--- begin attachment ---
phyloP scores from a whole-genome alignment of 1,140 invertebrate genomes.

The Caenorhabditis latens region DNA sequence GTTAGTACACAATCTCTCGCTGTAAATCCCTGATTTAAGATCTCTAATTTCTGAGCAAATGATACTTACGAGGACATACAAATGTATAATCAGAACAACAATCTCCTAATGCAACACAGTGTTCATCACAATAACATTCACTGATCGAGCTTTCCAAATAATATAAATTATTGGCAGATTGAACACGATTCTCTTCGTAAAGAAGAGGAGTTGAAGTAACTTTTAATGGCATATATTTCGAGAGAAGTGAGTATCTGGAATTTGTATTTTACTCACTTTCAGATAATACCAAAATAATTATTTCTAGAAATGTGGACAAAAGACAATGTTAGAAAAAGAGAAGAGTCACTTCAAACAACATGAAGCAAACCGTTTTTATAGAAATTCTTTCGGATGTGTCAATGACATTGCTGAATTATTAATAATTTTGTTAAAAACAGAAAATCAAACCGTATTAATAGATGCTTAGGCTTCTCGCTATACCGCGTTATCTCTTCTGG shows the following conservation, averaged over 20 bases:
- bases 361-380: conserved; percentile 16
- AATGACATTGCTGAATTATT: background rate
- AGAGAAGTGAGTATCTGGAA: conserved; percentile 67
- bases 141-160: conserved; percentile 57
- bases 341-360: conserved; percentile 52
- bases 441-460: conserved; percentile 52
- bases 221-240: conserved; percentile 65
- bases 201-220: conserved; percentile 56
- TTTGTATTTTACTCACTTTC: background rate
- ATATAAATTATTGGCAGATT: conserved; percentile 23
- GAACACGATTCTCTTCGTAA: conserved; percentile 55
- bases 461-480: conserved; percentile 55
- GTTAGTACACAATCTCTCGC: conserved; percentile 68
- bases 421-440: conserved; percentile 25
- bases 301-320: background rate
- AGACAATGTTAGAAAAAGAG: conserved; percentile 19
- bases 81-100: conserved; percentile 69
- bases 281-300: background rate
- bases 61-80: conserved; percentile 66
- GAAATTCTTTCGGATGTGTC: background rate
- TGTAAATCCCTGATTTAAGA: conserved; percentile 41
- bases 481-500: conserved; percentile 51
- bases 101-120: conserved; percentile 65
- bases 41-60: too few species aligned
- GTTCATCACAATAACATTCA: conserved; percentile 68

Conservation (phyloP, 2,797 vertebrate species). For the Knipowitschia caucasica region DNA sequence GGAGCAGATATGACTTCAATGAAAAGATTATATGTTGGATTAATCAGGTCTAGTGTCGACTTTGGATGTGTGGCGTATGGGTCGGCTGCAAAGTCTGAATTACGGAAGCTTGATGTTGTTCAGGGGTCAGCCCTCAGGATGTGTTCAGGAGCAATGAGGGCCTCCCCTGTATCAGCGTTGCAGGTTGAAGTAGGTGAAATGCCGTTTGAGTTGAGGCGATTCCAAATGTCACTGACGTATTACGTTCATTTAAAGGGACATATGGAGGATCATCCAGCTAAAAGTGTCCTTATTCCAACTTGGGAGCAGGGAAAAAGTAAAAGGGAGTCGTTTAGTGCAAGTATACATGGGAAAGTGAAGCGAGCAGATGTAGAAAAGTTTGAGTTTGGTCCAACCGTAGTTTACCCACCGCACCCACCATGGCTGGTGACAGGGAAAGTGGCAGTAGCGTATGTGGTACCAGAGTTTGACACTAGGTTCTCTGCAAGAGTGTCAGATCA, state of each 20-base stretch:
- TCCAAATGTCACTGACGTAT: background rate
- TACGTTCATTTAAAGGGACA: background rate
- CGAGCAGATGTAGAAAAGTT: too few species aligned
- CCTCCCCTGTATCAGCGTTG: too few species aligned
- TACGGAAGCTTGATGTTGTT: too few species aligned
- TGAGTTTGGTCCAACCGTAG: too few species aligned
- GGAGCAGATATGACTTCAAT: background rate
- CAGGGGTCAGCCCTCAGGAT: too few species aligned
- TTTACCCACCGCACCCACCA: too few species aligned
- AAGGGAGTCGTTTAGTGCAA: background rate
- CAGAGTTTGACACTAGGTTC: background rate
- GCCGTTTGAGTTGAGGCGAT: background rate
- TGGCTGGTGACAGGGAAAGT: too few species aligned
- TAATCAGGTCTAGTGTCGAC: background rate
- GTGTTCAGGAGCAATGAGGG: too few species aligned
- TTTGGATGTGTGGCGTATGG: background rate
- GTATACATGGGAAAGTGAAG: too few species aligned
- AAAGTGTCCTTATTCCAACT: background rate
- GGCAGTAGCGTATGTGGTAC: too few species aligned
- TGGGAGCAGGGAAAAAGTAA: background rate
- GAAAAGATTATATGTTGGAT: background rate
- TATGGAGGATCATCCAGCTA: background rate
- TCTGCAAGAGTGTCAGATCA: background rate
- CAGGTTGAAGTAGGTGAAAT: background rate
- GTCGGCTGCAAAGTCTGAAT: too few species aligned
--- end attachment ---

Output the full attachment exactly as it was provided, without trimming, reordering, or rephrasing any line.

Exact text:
phyloP scores from a whole-genome alignment of 1,140 invertebrate genomes.

The Caenorhabditis latens region DNA sequence GTTAGTACACAATCTCTCGCTGTAAATCCCTGATTTAAGATCTCTAATTTCTGAGCAAATGATACTTACGAGGACATACAAATGTATAATCAGAACAACAATCTCCTAATGCAACACAGTGTTCATCACAATAACATTCACTGATCGAGCTTTCCAAATAATATAAATTATTGGCAGATTGAACACGATTCTCTTCGTAAAGAAGAGGAGTTGAAGTAACTTTTAATGGCATATATTTCGAGAGAAGTGAGTATCTGGAATTTGTATTTTACTCACTTTCAGATAATACCAAAATAATTATTTCTAGAAATGTGGACAAAAGACAATGTTAGAAAAAGAGAAGAGTCACTTCAAACAACATGAAGCAAACCGTTTTTATAGAAATTCTTTCGGATGTGTCAATGACATTGCTGAATTATTAATAATTTTGTTAAAAACAGAAAATCAAACCGTATTAATAGATGCTTAGGCTTCTCGCTATACCGCGTTATCTCTTCTGG shows the following conservation, averaged over 20 bases:
- bases 361-380: conserved; percentile 16
- AATGACATTGCTGAATTATT: background rate
- AGAGAAGTGAGTATCTGGAA: conserved; percentile 67
- bases 141-160: conserved; percentile 57
- bases 341-360: conserved; percentile 52
- bases 441-460: conserved; percentile 52
- bases 221-240: conserved; percentile 65
- bases 201-220: conserved; percentile 56
- TTTGTATTTTACTCACTTTC: background rate
- ATATAAATTATTGGCAGATT: conserved; percentile 23
- GAACACGATTCTCTTCGTAA: conserved; percentile 55
- bases 461-480: conserved; percentile 55
- GTTAGTACACAATCTCTCGC: conserved; percentile 68
- bases 421-440: conserved; percentile 25
- bases 301-320: background rate
- AGACAATGTTAGAAAAAGAG: conserved; percentile 19
- bases 81-100: conserved; percentile 69
- bases 281-300: background rate
- bases 61-80: conserved; percentile 66
- GAAATTCTTTCGGATGTGTC: background rate
- TGTAAATCCCTGATTTAAGA: conserved; percentile 41
- bases 481-500: conserved; percentile 51
- bases 101-120: conserved; percentile 65
- bases 41-60: too few species aligned
- GTTCATCACAATAACATTCA: conserved; percentile 68

Conservation (phyloP, 2,797 vertebrate species). For the Knipowitschia caucasica region DNA sequence GGAGCAGATATGACTTCAATGAAAAGATTATATGTTGGATTAATCAGGTCTAGTGTCGACTTTGGATGTGTGGCGTATGGGTCGGCTGCAAAGTCTGAATTACGGAAGCTTGATGTTGTTCAGGGGTCAGCCCTCAGGATGTGTTCAGGAGCAATGAGGGCCTCCCCTGTATCAGCGTTGCAGGTTGAAGTAGGTGAAATGCCGTTTGAGTTGAGGCGATTCCAAATGTCACTGACGTATTACGTTCATTTAAAGGGACATATGGAGGATCATCCAGCTAAAAGTGTCCTTATTCCAACTTGGGAGCAGGGAAAAAGTAAAAGGGAGTCGTTTAGTGCAAGTATACATGGGAAAGTGAAGCGAGCAGATGTAGAAAAGTTTGAGTTTGGTCCAACCGTAGTTTACCCACCGCACCCACCATGGCTGGTGACAGGGAAAGTGGCAGTAGCGTATGTGGTACCAGAGTTTGACACTAGGTTCTCTGCAAGAGTGTCAGATCA, state of each 20-base stretch:
- TCCAAATGTCACTGACGTAT: background rate
- TACGTTCATTTAAAGGGACA: background rate
- CGAGCAGATGTAGAAAAGTT: too few species aligned
- CCTCCCCTGTATCAGCGTTG: too few species aligned
- TACGGAAGCTTGATGTTGTT: too few species aligned
- TGAGTTTGGTCCAACCGTAG: too few species aligned
- GGAGCAGATATGACTTCAAT: background rate
- CAGGGGTCAGCCCTCAGGAT: too few species aligned
- TTTACCCACCGCACCCACCA: too few species aligned
- AAGGGAGTCGTTTAGTGCAA: background rate
- CAGAGTTTGACACTAGGTTC: background rate
- GCCGTTTGAGTTGAGGCGAT: background rate
- TGGCTGGTGACAGGGAAAGT: too few species aligned
- TAATCAGGTCTAGTGTCGAC: background rate
- GTGTTCAGGAGCAATGAGGG: too few species aligned
- TTTGGATGTGTGGCGTATGG: background rate
- GTATACATGGGAAAGTGAAG: too few species aligned
- AAAGTGTCCTTATTCCAACT: background rate
- GGCAGTAGCGTATGTGGTAC: too few species aligned
- TGGGAGCAGGGAAAAAGTAA: background rate
- GAAAAGATTATATGTTGGAT: background rate
- TATGGAGGATCATCCAGCTA: background rate
- TCTGCAAGAGTGTCAGATCA: background rate
- CAGGTTGAAGTAGGTGAAAT: background rate
- GTCGGCTGCAAAGTCTGAAT: too few species aligned